But The Spirit was far from finished. Jules Feiffer's groundbreaking 1965 book The Great Comic Book Heroes reprinted a classic Eisner-helmed Spirit story, the character starred in a pair of giant-sized reprints from Harvey Comics in 1966 and 1967, and Warren Publishing and Kitchen Sink press kicked off a full-scale Spirit revival in the 70s, bringing Eisner's classic works to new audiences, and occasionally even enlisting the maestro himself to contribute new stories. And in the years since, DC published a comprehensive series of hardcover Archive editions, collecting the complete series.




Will Eisner's tales continue to serve as fodder for comic creators and scholars, and have gone on to be rediscovered by each new generation of readers, but the character himself has proved less durable, more endearing than enduring. Different publishers have attempted revivals with different creative teams, but have never quite managed to recapture the same magic that Eisner and his compatriots managed in the initial run. Attempts to carry the character into other media (including a 1987 TV adaptation and Frank Miller's 2008 Spirit film) have suffered similar fates, with reception ranging from tepid to lukewarm.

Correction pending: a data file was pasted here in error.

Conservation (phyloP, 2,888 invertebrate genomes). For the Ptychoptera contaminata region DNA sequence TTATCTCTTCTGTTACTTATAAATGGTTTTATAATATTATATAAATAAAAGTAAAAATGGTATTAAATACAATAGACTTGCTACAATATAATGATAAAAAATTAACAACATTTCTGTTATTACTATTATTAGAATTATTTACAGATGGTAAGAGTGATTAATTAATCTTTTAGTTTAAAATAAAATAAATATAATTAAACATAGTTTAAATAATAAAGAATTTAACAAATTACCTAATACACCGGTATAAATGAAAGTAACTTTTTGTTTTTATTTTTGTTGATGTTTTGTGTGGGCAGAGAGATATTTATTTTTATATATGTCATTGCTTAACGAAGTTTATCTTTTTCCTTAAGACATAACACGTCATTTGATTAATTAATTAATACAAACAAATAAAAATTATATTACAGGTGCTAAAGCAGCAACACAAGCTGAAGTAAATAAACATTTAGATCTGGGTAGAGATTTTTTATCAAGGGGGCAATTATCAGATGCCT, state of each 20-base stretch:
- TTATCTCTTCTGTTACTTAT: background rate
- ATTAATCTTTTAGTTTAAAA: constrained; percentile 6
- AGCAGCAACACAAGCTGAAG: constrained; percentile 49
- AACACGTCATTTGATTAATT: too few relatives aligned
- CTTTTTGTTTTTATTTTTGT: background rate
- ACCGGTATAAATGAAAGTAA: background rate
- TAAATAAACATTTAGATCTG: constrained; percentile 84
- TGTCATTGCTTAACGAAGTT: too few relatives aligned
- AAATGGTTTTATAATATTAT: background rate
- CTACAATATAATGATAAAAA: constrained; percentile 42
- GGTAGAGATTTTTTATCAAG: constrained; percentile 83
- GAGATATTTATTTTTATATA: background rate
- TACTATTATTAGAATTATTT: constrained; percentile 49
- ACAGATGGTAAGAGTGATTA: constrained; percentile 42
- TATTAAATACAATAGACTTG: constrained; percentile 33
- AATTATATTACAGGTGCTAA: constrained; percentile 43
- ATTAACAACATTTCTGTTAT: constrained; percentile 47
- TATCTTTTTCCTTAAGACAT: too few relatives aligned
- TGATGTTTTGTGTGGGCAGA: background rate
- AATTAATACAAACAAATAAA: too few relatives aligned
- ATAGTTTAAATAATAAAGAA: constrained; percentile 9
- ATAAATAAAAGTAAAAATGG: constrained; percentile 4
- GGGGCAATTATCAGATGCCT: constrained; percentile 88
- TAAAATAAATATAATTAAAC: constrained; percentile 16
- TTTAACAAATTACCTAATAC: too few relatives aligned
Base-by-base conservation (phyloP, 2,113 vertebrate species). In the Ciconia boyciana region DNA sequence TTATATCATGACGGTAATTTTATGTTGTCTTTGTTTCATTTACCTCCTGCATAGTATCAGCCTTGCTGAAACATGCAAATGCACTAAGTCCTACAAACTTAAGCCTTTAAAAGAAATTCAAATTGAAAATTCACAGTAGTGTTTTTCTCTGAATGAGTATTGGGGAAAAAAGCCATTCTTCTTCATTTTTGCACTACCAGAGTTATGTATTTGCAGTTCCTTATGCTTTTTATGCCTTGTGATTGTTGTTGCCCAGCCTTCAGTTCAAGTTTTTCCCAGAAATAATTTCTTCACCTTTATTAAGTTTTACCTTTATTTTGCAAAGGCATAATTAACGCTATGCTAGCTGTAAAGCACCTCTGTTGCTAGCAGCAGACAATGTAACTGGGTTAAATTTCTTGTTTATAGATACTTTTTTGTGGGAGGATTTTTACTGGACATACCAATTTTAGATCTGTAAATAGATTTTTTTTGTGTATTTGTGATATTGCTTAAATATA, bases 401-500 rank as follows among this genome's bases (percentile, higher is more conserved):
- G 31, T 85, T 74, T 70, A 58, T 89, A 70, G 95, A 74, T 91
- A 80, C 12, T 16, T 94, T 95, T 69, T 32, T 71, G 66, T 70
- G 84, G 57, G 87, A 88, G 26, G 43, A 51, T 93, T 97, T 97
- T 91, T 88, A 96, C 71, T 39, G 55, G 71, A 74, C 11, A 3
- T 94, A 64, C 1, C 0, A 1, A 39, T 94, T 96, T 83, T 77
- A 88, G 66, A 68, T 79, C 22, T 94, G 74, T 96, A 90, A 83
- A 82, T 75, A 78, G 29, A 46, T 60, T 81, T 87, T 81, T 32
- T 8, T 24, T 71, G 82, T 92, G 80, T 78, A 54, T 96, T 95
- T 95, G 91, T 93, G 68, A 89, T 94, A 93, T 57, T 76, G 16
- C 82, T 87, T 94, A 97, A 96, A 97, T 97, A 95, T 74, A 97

Because the problem is, despite his inherent likability, the character of Denny Colt isn't why people still care about The Spirit. The essential element was Will Eisner himself, the way he juggled personalities and plot threads and visual devices and, even when working with numerous helping hands, told stories that pushed the boundaries of the comic medium in new directions each week.




And Eisner's idiosyncratic explorations of form, his visual and narrative innovations, and his gift for penning slightly-skewed slice-of-life short stories… Those aren't elements that can be recaptured. Those who pick up  the mantle of the series can offer their own takes on the core concept, they can shoot for the pulpy mood and the wild characters, but they can't effectively evoke Eisner's vision.

So today, that's what we celebrate. Not the well-dressed bemasked undead detective Denny Colt, but the stories that he served in, and the artistic voice of their creator, Will Eisner. That's the spirit of The Spirit, a singular vision that has made the character stand the test of time.